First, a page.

Come for the food, stay for the ambiance

Now that everything is back up to speed, the Owusus continue offering an excellent West African dining experience. During the day, the focus is more on takeout and quick orders. But in the evening, the operation turns to upscale dining.

Jazz nights at Cafe Songhai

“We aim to educate people,” she said. “I know there are some who come, and they just want to try West African food. They’re not familiar with it.”

She and the staff have no problem explaining the options.

“We’ll even try and equate the food to the familiar,” she said. “For instance, I will ask someone, ‘Where are you from? Where is your family from?’”

Those familiar with Black American soul food can relate to black-eyed peas, rice and okra.

Someone with Caribbean roots might be steered toward a whole grilled fish, plantains and spicier options.

“We might have someone who just wants to try a certain dish like fufu,” she said.

More Americans are familiar with African fare thanks to food and travel channels and social media.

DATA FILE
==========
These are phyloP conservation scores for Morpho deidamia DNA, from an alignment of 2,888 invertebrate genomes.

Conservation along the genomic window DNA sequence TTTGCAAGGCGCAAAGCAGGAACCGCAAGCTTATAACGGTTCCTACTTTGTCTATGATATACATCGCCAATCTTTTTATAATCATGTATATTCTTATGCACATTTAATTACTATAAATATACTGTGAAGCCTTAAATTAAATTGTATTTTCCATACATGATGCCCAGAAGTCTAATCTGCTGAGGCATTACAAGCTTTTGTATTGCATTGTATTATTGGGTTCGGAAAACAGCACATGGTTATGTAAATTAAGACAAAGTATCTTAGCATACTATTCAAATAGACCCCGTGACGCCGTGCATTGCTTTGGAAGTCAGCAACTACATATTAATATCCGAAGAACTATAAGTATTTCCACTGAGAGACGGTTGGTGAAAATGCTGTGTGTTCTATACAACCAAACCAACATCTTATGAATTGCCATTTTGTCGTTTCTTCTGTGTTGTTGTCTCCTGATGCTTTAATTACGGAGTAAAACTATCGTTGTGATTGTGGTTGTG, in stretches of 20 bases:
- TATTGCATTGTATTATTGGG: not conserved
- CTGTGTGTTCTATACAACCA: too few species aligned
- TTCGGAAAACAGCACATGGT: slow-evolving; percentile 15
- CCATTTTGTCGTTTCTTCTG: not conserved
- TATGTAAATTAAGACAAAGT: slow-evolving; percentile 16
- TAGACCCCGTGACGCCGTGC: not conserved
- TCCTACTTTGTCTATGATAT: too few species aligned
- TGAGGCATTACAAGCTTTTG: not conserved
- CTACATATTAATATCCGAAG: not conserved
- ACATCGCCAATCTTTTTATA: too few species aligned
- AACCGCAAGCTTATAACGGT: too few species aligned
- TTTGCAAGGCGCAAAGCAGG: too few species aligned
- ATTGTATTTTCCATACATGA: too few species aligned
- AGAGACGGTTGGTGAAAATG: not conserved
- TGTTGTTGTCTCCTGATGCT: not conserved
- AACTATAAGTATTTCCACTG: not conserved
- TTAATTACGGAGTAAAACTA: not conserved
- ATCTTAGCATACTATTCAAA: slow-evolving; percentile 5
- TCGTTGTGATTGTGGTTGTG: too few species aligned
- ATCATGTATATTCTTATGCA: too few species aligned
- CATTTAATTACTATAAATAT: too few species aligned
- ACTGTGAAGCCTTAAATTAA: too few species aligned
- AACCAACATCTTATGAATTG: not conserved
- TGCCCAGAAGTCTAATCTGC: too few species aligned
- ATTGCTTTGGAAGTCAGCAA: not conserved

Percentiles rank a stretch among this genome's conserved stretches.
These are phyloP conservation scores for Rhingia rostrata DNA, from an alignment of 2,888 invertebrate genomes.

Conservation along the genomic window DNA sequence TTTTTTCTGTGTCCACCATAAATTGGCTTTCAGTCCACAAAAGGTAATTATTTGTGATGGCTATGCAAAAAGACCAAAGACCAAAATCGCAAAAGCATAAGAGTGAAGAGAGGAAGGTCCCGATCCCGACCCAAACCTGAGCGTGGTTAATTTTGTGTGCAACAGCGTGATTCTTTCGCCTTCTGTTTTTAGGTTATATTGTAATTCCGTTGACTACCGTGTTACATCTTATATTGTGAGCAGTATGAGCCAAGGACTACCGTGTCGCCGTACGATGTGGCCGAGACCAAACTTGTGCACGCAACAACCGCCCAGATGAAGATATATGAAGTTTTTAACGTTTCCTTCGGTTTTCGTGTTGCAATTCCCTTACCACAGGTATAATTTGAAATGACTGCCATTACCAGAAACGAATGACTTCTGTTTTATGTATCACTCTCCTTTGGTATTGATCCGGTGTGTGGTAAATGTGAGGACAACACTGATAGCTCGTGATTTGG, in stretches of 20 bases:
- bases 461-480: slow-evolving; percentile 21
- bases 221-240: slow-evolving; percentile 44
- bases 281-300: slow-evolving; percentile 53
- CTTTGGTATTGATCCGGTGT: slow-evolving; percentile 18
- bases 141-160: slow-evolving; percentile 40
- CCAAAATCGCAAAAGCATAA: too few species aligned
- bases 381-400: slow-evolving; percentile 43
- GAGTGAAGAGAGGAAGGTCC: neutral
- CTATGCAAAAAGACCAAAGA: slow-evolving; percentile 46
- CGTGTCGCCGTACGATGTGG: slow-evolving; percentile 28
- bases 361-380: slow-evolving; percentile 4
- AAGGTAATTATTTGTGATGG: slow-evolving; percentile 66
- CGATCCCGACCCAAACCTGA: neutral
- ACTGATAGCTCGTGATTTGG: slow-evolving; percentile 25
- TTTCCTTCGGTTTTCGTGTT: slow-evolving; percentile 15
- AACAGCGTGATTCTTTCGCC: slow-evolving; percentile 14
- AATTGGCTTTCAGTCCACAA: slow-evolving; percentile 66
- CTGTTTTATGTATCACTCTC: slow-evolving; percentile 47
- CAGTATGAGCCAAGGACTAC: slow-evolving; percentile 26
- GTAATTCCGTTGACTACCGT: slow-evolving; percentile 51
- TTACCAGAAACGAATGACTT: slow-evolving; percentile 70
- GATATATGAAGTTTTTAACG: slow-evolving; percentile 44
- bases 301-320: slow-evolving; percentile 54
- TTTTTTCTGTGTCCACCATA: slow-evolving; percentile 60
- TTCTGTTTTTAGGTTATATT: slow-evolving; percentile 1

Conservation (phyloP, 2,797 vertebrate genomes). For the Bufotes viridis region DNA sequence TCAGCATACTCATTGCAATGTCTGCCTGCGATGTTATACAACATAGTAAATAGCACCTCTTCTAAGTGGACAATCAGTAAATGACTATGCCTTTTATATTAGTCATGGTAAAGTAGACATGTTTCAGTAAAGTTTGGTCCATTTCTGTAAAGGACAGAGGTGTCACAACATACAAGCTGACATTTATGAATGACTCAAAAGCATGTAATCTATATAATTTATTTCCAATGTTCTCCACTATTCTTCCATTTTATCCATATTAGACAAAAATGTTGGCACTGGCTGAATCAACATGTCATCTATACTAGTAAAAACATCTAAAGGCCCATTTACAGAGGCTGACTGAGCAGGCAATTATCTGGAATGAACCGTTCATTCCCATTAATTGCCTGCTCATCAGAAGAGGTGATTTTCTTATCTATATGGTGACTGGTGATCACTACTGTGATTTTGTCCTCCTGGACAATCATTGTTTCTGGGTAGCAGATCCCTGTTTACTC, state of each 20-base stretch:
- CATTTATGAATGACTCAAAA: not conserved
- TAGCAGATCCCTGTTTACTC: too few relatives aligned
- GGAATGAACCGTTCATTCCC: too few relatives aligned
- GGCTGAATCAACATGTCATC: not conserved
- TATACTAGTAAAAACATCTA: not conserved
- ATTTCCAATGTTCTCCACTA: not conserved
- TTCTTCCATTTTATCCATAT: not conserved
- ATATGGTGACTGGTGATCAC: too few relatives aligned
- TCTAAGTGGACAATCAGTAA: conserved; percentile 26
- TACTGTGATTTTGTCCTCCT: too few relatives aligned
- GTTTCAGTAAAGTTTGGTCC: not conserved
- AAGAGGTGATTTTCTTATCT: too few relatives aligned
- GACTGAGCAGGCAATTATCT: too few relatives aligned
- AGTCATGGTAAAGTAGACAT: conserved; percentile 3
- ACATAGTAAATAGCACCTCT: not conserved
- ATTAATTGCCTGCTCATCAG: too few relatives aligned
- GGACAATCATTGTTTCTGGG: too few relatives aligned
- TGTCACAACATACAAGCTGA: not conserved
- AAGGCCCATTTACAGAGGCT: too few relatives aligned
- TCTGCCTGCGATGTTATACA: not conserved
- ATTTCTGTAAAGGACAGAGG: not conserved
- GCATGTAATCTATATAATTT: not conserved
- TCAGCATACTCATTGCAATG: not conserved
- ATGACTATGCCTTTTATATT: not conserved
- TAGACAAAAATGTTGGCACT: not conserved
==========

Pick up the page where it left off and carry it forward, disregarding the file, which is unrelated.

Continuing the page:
“There was a big fufu challenge on TikTok or Instagram not long ago,” she said. “So, we had quite a few people who would say, ‘I want to try fufu.’”

“It’s a starch that you eat with something else,” she said. “There are soups and stews that go with fufu.”

For the complete experience, the eatery offers live music on some Friday evenings.

“We have good food portions and a really good quiet but comfortable atmosphere,” she said. “My husband has excellent music. He plays anything from Marley to Afrobeat to jazz to pop. And we’ve had customers who will ask for a copy of his playlist.”

The Owusus work hard to make Cafe Songhai very personable and unique based on the food, the atmosphere and the art.

Cafe Songhai
3380 Holcomb Bridge Rd
Peachtree Corners, GA 30092

Find two dozen more international restaurants in Peachtree Corners here!

Photos by Tracey Rice